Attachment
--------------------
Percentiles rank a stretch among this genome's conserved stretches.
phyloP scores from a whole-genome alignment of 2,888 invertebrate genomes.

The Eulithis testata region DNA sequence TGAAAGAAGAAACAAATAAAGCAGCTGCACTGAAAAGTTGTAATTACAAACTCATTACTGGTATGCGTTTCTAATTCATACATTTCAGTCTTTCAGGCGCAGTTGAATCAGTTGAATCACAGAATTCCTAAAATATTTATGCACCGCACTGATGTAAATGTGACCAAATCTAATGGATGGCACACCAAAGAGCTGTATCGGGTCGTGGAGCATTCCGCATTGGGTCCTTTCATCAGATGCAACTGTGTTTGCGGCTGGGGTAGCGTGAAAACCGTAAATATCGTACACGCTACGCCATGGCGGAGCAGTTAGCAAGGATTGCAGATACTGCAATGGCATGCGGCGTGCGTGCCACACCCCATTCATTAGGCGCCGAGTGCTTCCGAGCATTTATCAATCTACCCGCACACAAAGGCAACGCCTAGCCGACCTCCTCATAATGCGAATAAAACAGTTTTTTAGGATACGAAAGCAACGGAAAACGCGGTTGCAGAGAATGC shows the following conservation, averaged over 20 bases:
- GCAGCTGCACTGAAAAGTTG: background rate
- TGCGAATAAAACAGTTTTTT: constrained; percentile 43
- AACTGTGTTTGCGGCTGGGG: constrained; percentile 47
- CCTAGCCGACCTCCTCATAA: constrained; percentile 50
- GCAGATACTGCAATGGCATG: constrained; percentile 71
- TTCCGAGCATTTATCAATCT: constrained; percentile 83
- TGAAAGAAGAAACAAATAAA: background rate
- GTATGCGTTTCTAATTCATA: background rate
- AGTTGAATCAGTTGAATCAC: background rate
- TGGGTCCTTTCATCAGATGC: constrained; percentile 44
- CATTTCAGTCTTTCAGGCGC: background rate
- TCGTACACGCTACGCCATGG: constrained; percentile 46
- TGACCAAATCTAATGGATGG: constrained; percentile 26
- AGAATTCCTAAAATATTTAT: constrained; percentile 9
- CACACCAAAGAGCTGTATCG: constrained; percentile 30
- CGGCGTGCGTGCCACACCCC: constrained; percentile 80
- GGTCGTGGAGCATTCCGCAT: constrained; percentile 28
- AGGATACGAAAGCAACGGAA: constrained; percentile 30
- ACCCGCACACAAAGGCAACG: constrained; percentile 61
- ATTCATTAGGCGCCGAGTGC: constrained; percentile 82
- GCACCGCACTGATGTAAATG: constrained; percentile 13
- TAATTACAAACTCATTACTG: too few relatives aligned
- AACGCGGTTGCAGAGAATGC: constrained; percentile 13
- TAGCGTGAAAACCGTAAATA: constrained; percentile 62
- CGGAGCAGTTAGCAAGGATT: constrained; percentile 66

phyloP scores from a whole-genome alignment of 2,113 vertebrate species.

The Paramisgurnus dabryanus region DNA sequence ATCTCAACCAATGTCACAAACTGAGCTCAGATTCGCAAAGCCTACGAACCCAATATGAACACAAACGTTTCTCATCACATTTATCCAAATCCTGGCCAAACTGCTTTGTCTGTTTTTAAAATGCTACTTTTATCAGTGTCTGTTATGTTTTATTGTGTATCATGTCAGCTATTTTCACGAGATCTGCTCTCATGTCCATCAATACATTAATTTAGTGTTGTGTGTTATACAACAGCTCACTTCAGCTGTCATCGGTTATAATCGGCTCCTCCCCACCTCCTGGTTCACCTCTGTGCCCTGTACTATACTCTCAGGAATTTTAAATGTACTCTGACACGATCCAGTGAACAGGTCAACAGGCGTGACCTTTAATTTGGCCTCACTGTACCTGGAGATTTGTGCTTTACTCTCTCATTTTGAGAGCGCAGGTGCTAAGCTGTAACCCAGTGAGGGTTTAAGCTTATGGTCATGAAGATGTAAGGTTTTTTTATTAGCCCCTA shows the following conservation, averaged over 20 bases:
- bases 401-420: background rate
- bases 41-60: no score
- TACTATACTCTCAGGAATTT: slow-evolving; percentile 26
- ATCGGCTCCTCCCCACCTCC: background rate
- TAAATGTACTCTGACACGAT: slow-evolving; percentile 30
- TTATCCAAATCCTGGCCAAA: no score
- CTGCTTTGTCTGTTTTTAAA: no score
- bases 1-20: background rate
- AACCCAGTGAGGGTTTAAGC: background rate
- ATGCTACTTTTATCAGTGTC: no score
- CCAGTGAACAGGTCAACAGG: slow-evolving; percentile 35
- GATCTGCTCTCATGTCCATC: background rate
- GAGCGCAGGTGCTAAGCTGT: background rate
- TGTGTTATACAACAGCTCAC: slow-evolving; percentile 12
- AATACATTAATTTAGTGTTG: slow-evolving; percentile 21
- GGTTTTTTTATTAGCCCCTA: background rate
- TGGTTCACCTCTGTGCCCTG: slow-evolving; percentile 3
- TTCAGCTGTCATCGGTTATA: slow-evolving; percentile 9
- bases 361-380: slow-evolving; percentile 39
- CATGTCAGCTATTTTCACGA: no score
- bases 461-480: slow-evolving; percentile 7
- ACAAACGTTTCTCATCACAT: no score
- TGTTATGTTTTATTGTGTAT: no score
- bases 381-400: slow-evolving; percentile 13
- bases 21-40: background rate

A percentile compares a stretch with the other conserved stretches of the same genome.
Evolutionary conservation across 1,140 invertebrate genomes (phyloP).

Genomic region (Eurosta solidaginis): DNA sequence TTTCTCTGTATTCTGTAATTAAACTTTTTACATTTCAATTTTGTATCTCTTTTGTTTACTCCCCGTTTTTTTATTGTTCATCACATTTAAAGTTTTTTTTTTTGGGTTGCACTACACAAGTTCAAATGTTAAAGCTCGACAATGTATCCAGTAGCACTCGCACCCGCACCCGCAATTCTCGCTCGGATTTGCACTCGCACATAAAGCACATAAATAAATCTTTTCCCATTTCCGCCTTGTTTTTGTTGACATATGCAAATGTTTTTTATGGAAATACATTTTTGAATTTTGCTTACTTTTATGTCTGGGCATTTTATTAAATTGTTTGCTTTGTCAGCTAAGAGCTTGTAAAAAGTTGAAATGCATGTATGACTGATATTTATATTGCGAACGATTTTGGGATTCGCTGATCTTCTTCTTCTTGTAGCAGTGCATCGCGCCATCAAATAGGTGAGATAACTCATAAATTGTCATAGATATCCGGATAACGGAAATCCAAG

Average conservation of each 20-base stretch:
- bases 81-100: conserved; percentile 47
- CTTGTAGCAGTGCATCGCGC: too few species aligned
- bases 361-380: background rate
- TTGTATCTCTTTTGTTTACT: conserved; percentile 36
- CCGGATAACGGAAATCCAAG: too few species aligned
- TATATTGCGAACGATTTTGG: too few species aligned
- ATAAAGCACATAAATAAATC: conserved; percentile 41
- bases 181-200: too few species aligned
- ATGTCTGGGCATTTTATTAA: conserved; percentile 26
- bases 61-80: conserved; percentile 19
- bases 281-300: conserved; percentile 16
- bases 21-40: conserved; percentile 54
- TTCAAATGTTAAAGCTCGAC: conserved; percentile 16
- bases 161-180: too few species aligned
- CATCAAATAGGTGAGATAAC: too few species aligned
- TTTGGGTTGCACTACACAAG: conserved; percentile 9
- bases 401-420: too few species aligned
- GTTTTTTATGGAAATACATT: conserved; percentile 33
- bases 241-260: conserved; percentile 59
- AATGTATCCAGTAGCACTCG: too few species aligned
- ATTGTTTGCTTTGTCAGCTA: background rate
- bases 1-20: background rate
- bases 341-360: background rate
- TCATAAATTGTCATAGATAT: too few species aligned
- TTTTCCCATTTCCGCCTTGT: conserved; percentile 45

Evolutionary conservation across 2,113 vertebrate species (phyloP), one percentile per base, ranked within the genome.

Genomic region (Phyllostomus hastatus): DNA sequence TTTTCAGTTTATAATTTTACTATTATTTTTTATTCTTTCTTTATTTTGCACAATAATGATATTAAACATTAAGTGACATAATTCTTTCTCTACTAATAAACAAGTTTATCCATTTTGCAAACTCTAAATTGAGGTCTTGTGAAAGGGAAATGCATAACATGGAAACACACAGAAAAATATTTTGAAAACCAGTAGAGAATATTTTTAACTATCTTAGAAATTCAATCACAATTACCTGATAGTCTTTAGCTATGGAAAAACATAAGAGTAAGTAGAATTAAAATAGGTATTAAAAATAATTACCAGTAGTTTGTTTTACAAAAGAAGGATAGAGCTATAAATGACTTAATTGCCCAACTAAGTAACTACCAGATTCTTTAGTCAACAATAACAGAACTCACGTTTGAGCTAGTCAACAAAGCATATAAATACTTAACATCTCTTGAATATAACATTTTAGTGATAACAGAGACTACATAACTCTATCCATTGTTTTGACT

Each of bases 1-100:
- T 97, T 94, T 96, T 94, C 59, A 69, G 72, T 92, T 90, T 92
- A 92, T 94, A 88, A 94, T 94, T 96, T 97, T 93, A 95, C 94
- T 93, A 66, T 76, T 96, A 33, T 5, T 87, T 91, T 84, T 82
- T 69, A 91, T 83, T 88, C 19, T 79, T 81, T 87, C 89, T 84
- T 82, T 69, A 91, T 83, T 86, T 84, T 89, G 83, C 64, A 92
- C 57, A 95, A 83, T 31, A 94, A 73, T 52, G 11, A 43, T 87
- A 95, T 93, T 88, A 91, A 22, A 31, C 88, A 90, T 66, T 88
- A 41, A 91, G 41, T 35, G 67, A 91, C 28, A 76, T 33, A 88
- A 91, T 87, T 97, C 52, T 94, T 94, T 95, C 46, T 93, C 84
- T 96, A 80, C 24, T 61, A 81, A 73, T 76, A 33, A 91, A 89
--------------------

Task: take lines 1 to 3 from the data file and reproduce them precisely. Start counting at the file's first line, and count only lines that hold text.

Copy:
Percentiles rank a stretch among this genome's conserved stretches.
phyloP scores from a whole-genome alignment of 2,888 invertebrate genomes.

The Eulithis testata region DNA sequence TGAAAGAAGAAACAAATAAAGCAGCTGCACTGAAAAGTTGTAATTACAAACTCATTACTGGTATGCGTTTCTAATTCATACATTTCAGTCTTTCAGGCGCAGTTGAATCAGTTGAATCACAGAATTCCTAAAATATTTATGCACCGCACTGATGTAAATGTGACCAAATCTAATGGATGGCACACCAAAGAGCTGTATCGGGTCGTGGAGCATTCCGCATTGGGTCCTTTCATCAGATGCAACTGTGTTTGCGGCTGGGGTAGCGTGAAAACCGTAAATATCGTACACGCTACGCCATGGCGGAGCAGTTAGCAAGGATTGCAGATACTGCAATGGCATGCGGCGTGCGTGCCACACCCCATTCATTAGGCGCCGAGTGCTTCCGAGCATTTATCAATCTACCCGCACACAAAGGCAACGCCTAGCCGACCTCCTCATAATGCGAATAAAACAGTTTTTTAGGATACGAAAGCAACGGAAAACGCGGTTGCAGAGAATGC shows the following conservation, averaged over 20 bases: